Bob Bauer has posted the proposed final rule, as well as a bit of explanation about the rule, here. It is not at all clear that this rule, or something like it, would obtain a vote of a majority of the commissioners. From reports of last month’s hearing, as well as press reports, it looks as though Commissioners McDonald, Smith, and Weintraub may not be willing to sign on to a rule such as this one. It will take a vote of four commissioners to enact a final rule.
See here (free registration required).
Ed Feigenbaum pointed me to this news release from Casino Fortune.com, which begins: “Internet Gamblers continued to vote with their Return keys yesterday as John Kerry lost a commanding lead to George W. Bush in an online race for $100,000 in campaign contributions. CasinoFortune.com, one of the leading Internet casino sites, continued its nationwide poll amongst Internet gamblers for the upcoming Presidential election. Thus far, over 11,000 voters have logged on and cast a ballot to decide who receives a campaign windfall.”
If this is serious, the release does not indicate how a foreign corporation gets to make contributions to a presidential candidate and his party.
Smith has rejected the call. BNA has the details here (paid subscription required). The dispute centers on Smith’s views of how to treat 527 organizations during the upcoming rulemaking decision of the FEC. BNA quotes McCain as saying that 527s are “openly flouting the law and openly spending soft money for the express purpose of influencing the presidential election while the FEC sits on its hands once again.”
The Financial Times (UK) offers this report.
The Berkshire Eagle offers this editorial on Vieth.
See here. (Thanks to Ed Feigenbaum for the pointer.)
I missed this story in my earlier roundup. Thanks to SCOTUSBlog for the pointer.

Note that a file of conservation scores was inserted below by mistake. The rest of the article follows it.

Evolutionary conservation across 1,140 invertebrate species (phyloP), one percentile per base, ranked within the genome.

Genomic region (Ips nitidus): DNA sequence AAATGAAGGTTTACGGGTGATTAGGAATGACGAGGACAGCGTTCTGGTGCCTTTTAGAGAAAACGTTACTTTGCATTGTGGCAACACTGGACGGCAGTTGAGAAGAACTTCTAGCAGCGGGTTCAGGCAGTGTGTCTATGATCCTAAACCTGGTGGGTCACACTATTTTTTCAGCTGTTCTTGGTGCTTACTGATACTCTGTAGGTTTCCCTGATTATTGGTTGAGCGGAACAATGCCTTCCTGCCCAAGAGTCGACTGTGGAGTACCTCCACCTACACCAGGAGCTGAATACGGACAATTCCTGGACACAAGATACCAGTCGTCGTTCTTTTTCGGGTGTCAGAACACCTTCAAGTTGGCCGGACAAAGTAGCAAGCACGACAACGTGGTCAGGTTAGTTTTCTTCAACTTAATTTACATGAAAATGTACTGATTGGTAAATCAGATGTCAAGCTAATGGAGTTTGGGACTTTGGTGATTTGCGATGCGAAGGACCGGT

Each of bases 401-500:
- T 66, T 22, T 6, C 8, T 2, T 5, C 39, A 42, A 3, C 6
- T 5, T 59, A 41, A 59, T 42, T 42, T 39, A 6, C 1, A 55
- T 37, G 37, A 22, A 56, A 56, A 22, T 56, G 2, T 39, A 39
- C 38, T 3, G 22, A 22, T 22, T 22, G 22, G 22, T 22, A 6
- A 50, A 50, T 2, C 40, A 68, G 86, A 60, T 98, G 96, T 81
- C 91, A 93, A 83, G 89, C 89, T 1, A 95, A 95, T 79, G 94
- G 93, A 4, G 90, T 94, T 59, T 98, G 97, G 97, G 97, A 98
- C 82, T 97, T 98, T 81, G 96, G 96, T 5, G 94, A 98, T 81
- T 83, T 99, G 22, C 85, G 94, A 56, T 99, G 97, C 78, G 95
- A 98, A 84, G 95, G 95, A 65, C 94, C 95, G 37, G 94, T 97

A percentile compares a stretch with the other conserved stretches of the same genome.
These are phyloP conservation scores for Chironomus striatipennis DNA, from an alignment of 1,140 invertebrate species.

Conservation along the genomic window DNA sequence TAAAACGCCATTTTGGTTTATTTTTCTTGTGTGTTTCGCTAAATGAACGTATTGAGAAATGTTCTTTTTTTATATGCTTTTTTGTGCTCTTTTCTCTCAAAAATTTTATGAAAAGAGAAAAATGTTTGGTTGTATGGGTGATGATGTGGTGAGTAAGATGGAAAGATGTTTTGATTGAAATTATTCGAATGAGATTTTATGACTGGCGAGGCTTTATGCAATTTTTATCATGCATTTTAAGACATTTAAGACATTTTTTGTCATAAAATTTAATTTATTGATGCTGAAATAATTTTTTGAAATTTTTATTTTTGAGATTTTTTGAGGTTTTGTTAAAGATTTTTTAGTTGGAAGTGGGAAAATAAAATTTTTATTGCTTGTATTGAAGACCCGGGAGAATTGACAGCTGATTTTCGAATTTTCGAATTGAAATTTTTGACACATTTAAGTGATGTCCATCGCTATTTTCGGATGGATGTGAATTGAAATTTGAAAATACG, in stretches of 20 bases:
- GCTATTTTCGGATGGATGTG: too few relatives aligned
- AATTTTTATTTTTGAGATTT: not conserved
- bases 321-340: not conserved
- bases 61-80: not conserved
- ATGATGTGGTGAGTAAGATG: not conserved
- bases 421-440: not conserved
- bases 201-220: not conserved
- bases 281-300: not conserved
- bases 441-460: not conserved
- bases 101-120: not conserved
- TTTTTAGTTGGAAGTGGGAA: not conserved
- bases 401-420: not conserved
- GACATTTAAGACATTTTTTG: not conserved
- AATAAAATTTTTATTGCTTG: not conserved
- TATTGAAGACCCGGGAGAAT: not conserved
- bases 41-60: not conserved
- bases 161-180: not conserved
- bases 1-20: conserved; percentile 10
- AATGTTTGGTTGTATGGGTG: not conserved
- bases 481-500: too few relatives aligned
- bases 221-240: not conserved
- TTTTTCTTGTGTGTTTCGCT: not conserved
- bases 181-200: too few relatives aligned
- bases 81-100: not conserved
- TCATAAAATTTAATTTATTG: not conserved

See here. Great quote from Nate Persily: “‘The question for Justice Kennedy right now is, if what’s happened in Texas is OK, is there really any circumstance under which partisan gerrymandering is unconstitutional?’ he said.” My view: I’ll be shocked if Justice Kennedy votes to strike down the Texas redistricting on partisan gerrymandering grounds (putting aside challenges raised under the Voting Rights Act). Justice Kennedy was certainly aware of what was happening in Texas when he wrote his decision; the Vieth plurality even cites to the lower court opinion in the Texas case.
The New York Times (I’m not sure why David Rosenbaum refers to Justice Scalia’s opinion as the “controlling opinion”) (and see this editorial); The Wall Street Journal (thanks to Steven Sholk for the pointer); The Los Angeles Times; The Washington Post; Chicago Sun-Times; Philalelphia Inquirer; Houston Chronicle.
In the blogosphere, Bob Bauer has posted his thoughts here ; Ed Still is here; Marty Lederman is here. I am much more skeptical than Marty that even state legislators who feel duty bound to uphold the Constitution will have much problem engaging in the most partisan of gerrymanders. It is not as though Justice Kennedy’s opinion gives much hope of anyone ever coming up with a standard that would satisfy him, having rejected the standards in Bandemer, the plaintiffs’ standard, and the three proposed dissents’ standards.
See this press release.
A.P. offers this report. Thanks to David Ettinger for the pointer.